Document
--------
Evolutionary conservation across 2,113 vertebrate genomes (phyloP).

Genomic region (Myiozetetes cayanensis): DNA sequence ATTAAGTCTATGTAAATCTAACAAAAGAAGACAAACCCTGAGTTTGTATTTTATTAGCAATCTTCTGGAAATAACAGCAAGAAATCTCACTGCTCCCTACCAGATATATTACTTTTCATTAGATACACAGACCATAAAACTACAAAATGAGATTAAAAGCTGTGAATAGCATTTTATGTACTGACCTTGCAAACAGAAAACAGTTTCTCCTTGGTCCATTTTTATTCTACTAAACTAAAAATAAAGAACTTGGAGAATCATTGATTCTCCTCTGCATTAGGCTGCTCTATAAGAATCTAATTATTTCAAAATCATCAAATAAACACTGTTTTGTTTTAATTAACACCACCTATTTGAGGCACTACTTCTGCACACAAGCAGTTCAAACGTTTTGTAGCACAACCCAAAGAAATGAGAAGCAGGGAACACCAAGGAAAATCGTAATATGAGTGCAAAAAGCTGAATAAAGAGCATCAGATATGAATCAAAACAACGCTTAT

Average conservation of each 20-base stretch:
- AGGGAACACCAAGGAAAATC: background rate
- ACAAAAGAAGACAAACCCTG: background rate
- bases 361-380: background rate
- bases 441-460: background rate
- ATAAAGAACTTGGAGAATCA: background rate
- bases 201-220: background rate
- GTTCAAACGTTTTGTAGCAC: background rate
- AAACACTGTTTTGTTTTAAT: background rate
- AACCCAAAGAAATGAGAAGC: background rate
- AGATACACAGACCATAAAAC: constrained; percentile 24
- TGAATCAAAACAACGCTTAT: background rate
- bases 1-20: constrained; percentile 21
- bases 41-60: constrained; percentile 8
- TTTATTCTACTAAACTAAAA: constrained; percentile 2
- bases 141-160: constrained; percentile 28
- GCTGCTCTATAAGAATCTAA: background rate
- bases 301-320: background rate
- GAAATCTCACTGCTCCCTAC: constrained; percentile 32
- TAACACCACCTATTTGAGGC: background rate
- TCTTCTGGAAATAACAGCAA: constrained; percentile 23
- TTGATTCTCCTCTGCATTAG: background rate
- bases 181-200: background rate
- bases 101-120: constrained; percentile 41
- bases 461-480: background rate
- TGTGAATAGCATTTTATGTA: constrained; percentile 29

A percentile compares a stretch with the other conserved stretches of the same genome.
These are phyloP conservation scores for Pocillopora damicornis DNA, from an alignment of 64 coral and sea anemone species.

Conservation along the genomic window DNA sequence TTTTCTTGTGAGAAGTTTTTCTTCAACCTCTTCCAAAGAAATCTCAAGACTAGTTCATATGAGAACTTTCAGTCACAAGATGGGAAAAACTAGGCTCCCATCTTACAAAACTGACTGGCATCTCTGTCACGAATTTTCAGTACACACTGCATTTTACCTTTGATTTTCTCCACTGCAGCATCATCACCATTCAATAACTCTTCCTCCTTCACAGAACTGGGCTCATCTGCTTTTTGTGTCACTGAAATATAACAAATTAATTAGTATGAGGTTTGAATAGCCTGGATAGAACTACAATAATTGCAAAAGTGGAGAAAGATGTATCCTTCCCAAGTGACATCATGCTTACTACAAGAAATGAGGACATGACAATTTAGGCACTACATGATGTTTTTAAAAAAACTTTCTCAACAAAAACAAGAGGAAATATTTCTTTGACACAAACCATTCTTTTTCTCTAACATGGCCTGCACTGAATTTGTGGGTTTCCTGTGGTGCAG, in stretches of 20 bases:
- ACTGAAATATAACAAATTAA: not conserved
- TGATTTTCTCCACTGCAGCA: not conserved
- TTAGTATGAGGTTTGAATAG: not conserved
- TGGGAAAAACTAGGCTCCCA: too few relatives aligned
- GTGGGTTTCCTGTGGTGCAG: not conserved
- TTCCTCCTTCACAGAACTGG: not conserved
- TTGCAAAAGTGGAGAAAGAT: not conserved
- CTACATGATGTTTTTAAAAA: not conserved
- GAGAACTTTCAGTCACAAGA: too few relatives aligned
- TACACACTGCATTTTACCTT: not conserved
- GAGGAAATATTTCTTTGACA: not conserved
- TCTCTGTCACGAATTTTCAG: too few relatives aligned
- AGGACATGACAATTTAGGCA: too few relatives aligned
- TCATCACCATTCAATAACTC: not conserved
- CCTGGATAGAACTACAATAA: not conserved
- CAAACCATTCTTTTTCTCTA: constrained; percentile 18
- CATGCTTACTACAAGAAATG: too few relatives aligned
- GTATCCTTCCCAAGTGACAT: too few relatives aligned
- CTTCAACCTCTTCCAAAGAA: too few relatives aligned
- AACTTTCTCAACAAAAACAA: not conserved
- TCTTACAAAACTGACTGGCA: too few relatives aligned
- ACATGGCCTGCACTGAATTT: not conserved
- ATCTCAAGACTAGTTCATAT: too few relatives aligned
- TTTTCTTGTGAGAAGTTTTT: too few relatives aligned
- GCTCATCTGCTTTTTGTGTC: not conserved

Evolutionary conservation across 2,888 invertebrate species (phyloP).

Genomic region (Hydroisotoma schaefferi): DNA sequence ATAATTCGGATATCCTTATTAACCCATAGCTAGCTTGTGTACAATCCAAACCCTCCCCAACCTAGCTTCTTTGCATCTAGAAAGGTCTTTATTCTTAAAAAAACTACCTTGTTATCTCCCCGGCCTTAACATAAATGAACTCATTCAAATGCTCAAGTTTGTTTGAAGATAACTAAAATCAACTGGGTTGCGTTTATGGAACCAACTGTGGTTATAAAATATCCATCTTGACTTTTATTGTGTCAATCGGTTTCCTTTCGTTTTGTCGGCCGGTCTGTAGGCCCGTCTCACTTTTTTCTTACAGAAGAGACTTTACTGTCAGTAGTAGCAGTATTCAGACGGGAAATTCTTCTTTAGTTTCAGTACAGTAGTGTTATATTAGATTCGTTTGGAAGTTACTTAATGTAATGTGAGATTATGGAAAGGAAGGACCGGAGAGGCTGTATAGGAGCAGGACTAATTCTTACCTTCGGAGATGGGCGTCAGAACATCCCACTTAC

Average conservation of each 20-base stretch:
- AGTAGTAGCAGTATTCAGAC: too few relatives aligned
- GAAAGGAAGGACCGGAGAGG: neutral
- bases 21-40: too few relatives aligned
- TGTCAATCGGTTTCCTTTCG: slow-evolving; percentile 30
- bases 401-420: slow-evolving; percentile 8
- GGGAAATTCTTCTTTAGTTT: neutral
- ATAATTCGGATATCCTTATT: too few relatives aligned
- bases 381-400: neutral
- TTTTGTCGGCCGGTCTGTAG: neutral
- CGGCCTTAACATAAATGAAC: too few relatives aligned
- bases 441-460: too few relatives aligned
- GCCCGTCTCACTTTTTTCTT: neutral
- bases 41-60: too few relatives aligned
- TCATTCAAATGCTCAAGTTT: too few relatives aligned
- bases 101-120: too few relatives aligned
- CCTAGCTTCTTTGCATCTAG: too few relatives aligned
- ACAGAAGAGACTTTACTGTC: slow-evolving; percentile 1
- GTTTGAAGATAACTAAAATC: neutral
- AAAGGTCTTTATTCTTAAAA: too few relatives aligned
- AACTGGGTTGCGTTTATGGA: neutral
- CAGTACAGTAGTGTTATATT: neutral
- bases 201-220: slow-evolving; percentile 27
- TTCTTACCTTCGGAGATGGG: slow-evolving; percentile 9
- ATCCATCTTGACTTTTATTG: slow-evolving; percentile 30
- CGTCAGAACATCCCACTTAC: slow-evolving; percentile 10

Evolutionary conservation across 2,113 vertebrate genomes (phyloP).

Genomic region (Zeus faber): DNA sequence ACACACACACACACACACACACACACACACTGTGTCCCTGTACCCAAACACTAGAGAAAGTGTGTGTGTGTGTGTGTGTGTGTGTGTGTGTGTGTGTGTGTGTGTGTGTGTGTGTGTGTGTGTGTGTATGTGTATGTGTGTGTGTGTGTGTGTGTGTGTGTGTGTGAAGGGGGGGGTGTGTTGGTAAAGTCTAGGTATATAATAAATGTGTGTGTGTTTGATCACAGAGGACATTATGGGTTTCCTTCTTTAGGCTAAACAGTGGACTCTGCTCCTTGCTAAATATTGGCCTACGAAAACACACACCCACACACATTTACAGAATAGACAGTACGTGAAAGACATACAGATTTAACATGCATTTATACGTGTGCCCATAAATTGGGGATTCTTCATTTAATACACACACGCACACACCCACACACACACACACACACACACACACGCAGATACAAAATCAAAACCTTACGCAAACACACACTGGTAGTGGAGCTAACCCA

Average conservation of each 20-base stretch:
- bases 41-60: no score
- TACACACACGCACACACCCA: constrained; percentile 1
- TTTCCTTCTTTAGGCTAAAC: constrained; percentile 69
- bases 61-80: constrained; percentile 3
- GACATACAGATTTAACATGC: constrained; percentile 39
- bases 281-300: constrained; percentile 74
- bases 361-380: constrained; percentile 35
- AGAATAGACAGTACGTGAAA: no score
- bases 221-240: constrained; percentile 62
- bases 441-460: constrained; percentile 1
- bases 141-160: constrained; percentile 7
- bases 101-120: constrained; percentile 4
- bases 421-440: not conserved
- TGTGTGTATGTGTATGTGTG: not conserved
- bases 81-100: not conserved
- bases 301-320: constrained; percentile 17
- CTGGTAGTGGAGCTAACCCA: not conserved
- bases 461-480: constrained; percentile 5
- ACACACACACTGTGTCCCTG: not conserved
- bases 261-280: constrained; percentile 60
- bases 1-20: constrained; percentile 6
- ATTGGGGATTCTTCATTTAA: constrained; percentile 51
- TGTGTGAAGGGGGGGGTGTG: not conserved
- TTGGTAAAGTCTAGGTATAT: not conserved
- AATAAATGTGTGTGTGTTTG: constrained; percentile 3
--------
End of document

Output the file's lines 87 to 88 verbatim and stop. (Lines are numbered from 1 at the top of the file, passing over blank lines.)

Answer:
Average conservation of each 20-base stretch:
- bases 41-60: no score